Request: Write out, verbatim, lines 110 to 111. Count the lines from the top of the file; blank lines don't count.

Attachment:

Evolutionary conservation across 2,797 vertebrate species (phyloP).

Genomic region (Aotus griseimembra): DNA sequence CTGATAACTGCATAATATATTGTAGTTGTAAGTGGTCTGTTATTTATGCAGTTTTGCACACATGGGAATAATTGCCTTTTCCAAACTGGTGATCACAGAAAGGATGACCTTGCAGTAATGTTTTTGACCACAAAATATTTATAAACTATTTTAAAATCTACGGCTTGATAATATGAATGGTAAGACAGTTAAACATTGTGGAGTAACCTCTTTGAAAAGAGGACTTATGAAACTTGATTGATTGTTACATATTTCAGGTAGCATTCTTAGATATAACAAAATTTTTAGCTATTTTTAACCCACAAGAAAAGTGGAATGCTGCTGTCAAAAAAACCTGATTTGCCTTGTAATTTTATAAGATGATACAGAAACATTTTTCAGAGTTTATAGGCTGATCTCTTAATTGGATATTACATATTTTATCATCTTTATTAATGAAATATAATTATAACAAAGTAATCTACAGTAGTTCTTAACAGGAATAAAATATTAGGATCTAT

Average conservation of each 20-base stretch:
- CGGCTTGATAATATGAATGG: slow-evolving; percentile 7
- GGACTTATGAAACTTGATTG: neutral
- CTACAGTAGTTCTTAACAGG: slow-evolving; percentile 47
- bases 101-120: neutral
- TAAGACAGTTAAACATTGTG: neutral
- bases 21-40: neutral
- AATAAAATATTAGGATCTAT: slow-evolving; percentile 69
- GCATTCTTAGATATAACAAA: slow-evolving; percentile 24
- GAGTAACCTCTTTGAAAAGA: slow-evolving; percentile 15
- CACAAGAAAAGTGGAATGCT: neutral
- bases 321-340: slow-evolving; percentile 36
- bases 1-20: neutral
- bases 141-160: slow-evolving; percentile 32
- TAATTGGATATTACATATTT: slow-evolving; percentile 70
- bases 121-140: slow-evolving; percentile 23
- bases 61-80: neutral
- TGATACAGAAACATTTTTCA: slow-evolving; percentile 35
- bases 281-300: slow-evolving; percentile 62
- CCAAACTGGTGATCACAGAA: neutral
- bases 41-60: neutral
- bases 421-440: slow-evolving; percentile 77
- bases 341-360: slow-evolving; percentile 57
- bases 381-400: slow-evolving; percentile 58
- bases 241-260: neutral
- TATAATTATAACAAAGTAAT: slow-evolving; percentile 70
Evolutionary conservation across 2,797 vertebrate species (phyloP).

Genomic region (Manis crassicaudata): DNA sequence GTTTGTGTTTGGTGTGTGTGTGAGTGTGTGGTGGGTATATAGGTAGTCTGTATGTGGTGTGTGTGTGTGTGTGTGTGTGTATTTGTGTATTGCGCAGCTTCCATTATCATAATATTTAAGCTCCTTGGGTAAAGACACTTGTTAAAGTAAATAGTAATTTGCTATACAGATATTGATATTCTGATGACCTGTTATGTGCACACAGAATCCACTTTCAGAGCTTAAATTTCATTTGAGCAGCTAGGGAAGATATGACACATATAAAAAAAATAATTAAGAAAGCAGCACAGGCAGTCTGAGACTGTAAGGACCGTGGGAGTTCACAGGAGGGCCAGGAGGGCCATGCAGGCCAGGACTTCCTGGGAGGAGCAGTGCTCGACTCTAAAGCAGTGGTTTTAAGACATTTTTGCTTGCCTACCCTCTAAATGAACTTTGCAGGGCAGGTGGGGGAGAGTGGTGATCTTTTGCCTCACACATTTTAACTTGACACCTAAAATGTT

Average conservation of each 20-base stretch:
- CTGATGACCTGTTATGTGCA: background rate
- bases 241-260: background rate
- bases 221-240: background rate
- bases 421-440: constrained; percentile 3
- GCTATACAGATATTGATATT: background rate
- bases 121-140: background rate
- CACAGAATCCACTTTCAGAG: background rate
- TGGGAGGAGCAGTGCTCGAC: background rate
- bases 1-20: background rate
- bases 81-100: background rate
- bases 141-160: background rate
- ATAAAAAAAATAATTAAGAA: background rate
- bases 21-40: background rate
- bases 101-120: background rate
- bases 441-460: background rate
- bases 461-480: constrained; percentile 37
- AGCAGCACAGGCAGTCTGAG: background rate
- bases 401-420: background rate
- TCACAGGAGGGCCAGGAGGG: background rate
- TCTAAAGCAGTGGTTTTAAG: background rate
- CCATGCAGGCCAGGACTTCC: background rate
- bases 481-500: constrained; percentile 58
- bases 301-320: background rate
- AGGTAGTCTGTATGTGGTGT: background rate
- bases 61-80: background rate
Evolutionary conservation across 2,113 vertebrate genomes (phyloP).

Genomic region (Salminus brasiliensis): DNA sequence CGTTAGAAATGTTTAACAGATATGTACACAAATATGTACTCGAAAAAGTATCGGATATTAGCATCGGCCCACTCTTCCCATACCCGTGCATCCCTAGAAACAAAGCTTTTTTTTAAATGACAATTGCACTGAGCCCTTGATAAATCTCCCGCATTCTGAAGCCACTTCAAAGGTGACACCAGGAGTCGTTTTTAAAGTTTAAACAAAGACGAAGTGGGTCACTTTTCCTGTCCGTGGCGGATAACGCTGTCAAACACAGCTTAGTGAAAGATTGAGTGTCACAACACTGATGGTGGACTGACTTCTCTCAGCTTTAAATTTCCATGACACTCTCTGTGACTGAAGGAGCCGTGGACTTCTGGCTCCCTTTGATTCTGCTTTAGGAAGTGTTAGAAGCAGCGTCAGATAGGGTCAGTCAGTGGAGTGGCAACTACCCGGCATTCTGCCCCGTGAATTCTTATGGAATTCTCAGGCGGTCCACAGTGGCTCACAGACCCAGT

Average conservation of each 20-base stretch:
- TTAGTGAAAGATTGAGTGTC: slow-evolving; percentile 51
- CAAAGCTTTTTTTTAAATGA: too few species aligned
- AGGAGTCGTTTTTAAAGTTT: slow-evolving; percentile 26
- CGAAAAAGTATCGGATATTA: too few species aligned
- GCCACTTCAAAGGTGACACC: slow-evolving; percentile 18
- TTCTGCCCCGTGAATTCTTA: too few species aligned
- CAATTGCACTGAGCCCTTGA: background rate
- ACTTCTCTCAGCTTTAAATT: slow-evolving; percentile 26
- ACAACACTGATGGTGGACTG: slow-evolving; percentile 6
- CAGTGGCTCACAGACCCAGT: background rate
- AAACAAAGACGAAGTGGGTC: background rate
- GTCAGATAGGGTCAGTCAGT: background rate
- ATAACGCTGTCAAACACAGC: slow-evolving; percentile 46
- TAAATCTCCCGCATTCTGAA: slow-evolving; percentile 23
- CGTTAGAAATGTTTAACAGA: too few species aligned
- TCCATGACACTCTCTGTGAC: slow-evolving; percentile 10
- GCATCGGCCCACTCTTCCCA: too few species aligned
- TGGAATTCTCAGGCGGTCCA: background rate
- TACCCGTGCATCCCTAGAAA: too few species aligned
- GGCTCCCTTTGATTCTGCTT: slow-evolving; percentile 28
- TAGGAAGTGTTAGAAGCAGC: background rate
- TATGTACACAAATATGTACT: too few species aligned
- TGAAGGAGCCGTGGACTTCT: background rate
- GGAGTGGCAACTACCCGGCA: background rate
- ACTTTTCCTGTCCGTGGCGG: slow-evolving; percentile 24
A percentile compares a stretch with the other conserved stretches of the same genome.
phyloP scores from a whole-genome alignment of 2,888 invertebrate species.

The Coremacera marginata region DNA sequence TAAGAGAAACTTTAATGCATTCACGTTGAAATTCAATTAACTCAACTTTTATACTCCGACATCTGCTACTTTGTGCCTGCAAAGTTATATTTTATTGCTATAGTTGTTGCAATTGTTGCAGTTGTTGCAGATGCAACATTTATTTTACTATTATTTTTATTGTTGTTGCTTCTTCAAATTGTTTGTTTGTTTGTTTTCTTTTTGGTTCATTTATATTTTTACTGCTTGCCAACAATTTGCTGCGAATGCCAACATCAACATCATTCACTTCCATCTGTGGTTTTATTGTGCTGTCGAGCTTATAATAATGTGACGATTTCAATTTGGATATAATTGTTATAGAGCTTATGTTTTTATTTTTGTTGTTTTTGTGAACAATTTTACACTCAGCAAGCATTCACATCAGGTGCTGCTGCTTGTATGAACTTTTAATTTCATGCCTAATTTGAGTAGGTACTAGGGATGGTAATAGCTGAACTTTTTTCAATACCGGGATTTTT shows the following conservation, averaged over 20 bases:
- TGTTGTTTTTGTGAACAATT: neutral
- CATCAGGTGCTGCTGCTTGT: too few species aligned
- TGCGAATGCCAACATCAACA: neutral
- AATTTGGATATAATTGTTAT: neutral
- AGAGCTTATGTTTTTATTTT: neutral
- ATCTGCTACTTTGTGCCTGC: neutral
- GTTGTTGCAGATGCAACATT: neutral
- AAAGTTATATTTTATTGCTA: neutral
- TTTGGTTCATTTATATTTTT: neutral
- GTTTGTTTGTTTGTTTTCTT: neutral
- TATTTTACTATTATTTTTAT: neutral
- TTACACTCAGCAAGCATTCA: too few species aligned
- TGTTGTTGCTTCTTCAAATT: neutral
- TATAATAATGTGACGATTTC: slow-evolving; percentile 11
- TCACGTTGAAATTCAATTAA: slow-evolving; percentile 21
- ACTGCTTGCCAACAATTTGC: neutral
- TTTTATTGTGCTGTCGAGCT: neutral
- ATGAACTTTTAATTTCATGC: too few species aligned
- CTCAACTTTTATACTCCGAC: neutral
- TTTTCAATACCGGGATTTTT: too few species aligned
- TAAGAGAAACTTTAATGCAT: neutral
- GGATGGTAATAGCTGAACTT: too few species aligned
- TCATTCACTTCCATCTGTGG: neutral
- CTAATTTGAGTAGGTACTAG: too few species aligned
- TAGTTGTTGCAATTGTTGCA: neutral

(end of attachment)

- TCATTCACTTCCATCTGTGG: neutral
- CTAATTTGAGTAGGTACTAG: too few species aligned